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Ronald Reagan was a first-term president the last time Harborview Elementary School's Eisenhower-era construction was remodeled. Glacier Valley Elementary has not been renovated since its completion during the first years of Lyndon Johnson's administration. Proposition 5 on the Oct. 2 Juneau ballot seeks to raise $22.4 million in general obligation bonds to renovate two elementary schools that the city says are in disrepair.
Sound off on the important issues at
Online Voters' Guide
For more about the Oct. 2 municipal election, go to the Juneau Empire's online Voters' Guide 2007 at juneauempire.com/elections/.
Online interactive features this year:
Candidate video clips.
A chance to comment on candidates' stands.
A chance to answer candidates' questions to the community.
The proposition calls for $15.3 million to renovate Harborview Elementary School, which has seen only minor classroom repairs since the four-phase construction that started in 1951 and ended in 1983.
The city seeks an additional $7.1 million to upgrade Glacier Valley Elementary School, which has not been renovated since completion in 1965.
Superintendent Peggy Cowan said both schools have served the district well, but it's not surprising the district needs to attend to them.
If approved, the bond money will join $11.1 million of existing maintenance funds, some of which came from 2005 voter-approved bonds.
The city wants to raise both schools to current heating and ventilation, seismic and wind-shear codes.
Harborview will get handicapped-access ramps and wider doorways as required by the Americans with Disabilities Act. The current fire alarm system also fails to meet modern code. Additional renovations include kitchen work, lighting, power, data, security and phone systems.
The work at Glacier Valley would replace deteriorated structural, electrical and mechanical system described by the city as cost-prohibitive to operate. Additional classroom space is built into the plan. Cowan said a big expense comes with replacing all the interior doorways to wider handicapped-accessible entryways.
School Board Facilities Chairwoman Mary Becker said the work is important for students and the window for state reimbursement could close.
"Right now we can get 70 percent of the project reimbursed from the state," Becker said.
Retired state labor negotiator and Juneau taxpayer Art Chance said there is no question whether the work at the two schools needs to be done.
"Every public building in Alaska needs fixing," he said.
Chance has a different question to ask: Does every public building in Juneau need to be repaired with no question of labor costs? He takes issue with the status quo in the noncompetitive cost structure that the city uses. City project planners deliver estimates derived from contractors' figures whose bids are based on state Davis Bacon Act wages.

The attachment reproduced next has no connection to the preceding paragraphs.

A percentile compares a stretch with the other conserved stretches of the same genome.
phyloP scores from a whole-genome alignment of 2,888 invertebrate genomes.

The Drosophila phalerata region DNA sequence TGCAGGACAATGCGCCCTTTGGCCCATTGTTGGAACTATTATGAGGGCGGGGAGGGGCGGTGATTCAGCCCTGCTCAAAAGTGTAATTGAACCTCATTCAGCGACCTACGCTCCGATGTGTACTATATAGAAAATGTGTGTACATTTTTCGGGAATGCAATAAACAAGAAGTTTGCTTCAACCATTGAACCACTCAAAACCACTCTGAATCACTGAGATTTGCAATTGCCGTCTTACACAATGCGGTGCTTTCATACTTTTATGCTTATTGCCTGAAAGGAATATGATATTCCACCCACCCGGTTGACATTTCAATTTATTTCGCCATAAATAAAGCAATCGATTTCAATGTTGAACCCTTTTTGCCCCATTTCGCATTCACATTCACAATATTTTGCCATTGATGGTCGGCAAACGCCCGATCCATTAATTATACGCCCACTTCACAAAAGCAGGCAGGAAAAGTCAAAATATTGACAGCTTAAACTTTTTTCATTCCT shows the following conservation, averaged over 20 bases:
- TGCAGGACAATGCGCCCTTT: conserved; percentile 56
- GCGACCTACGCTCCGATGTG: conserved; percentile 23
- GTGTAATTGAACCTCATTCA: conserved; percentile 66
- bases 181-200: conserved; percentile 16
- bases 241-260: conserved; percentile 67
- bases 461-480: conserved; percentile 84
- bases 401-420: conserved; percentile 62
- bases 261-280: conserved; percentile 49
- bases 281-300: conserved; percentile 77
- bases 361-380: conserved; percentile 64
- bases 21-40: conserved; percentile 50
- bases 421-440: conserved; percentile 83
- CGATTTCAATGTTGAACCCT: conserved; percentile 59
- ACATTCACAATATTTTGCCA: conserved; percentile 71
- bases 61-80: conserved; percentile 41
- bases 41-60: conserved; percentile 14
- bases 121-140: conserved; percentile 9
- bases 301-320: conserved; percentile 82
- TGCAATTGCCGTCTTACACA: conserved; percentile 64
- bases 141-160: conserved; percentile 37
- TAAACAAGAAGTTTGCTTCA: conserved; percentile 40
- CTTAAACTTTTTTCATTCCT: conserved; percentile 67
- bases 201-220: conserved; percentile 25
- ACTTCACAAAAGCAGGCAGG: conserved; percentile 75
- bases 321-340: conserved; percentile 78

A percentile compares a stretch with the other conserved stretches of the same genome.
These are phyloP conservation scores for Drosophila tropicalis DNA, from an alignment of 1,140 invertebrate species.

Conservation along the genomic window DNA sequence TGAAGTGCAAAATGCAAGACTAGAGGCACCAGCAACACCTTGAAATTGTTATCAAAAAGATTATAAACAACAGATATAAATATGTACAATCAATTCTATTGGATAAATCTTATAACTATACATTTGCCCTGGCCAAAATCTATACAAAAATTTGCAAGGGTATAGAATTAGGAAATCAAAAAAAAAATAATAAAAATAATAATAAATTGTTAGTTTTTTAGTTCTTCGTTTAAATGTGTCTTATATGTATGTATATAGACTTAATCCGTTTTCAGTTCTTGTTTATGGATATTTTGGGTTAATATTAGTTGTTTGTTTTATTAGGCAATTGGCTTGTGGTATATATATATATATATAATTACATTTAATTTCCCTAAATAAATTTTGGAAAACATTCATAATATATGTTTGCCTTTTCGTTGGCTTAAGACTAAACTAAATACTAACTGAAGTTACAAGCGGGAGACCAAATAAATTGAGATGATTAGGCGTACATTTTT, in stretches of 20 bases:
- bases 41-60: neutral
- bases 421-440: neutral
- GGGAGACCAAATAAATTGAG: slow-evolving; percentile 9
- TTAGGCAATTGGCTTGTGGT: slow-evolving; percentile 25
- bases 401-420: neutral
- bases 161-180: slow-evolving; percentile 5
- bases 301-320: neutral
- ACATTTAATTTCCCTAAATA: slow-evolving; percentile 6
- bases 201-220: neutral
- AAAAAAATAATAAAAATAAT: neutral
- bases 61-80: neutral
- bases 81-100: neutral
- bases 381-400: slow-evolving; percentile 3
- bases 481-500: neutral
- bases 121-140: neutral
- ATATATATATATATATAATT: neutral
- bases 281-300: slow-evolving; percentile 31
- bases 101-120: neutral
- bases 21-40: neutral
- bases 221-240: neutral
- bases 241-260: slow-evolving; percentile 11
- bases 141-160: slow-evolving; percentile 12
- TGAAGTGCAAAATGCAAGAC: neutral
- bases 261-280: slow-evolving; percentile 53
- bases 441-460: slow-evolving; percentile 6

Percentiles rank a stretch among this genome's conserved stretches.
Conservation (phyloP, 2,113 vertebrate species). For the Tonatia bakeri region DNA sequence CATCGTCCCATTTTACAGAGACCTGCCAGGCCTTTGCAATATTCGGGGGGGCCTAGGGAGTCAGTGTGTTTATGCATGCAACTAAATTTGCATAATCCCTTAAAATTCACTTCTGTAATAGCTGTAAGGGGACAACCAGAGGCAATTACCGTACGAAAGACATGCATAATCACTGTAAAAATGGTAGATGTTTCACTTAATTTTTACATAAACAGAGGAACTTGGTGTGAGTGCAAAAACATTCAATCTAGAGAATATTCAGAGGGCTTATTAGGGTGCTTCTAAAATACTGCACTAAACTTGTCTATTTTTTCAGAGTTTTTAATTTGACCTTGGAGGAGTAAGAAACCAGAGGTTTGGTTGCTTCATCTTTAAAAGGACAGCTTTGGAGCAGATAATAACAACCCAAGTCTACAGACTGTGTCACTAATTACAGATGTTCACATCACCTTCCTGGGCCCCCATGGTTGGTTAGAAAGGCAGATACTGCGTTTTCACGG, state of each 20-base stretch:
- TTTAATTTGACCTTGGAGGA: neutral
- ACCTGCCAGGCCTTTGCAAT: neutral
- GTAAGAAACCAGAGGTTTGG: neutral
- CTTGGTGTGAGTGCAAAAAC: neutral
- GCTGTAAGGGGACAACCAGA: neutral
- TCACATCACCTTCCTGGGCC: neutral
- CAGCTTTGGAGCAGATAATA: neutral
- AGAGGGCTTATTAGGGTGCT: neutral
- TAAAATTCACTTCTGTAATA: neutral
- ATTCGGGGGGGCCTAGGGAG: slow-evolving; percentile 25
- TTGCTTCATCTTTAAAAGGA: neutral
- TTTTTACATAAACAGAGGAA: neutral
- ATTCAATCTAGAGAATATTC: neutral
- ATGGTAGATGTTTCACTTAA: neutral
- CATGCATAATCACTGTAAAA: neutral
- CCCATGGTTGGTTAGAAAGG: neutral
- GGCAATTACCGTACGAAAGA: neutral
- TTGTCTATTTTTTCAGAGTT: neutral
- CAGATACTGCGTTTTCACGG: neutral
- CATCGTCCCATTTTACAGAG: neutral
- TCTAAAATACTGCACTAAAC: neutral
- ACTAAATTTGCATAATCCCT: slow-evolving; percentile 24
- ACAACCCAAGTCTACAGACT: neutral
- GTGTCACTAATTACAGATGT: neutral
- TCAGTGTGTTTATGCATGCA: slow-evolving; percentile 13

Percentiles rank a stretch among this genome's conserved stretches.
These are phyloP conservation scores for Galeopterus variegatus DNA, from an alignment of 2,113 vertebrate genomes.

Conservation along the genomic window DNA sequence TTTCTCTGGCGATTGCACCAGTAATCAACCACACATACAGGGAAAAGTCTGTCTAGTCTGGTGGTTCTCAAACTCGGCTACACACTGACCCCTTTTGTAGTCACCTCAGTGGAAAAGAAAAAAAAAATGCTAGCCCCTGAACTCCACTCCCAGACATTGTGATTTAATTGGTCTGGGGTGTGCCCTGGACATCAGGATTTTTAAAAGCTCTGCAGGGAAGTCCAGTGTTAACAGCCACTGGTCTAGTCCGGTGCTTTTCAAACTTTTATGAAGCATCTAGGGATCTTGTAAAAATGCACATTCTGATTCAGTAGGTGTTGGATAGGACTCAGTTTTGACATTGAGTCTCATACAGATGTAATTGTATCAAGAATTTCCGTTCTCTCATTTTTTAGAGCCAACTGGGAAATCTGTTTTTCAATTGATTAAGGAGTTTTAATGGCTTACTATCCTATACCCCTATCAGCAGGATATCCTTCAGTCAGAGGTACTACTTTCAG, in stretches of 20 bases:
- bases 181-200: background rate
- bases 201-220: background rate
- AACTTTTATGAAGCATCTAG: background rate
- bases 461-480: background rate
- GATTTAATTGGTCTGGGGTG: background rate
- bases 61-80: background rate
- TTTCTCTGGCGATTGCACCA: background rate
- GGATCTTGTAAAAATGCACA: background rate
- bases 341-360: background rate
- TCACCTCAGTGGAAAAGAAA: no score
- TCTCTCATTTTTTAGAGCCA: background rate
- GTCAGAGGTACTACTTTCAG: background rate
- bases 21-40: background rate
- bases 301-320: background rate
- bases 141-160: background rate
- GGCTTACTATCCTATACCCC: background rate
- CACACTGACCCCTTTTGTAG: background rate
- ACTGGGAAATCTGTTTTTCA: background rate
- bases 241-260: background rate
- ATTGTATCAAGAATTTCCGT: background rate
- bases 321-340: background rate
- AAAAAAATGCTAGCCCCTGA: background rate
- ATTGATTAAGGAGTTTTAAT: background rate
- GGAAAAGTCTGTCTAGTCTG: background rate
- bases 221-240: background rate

"Anywhere else it would be cheaper," Chance said.
What Chance means is that carpenters, masons and electricians will cost the project a minimum of $31.93 to $33.97 per hour because state law requires laborers on public projects to be paid what the state decides is the prevailing wage. This prevents variation in labor costs between competitive bids.
Chance said his fellow voters should think carefully about a way to get the city and the school district to reduce project costs.
"They need to figure out a way to get a bargain," Chance said. "There is such a thing as value."
Rorie Watt, Juneau's deputy director of engineering, said the city's charter does not allow direct negotiation with contractors. It's a sealed bid process, he said.
"When we put out the bid, we're at the mercy of the market," he said.
While the state has continued reimbursements on public school improvements for 15 years, there is never a guarantee the program will continue. The law covering these reimbursements expires in 2008. Juneau would be responsible for the entire $22.4 million debt if the state doesn't contribute the expected 70 percent, according to the city.
With reimbursement, the state would provide roughly $15.6 million to the overall renovation bill. The remaining debt payment plan is tied to Proposition 1, which asks voters whether to extend the temporary 1 percent sales tax, on the October ballot. If approved, part of those sales tax funds would go to school repairs.
City Finance Director Craig Duncan said that homeowners wouldn't necessarily see a rise in their annual tax bill right away if Proposition 5 on school renovations is passed. He said some of the current bond debt would mature by the time Prop 5 joined the fall tax bill in 2012.
Currently, a homeowner whose house is assessed at $300,000 pays about $3,111 annually toward the city's general obligation debt. Duncan said approximately $111 of that current bill is school bond debt.
If voters approve the continuation of the 1 percent sales tax, the money would pay the first five years of bond reimbursement for school renovation in Proposition 5. Duncan estimates that the homes worth $300,000 would contribute $62 per year to the school renovation debt after five years.
If voters reject the ballot measure, the schools would still require upgrades under state law. Cowan said the state requires the school district to have a capital improvement plan. It's a 10-year cycle of renovate, repair and replace, she said.
"We'll go back to the old system with the state," Becker said. The old system is need-based and Juneau will get in line, she said.
Contact Greg Skinner at 523-2258 or firstname.lastname@example.org.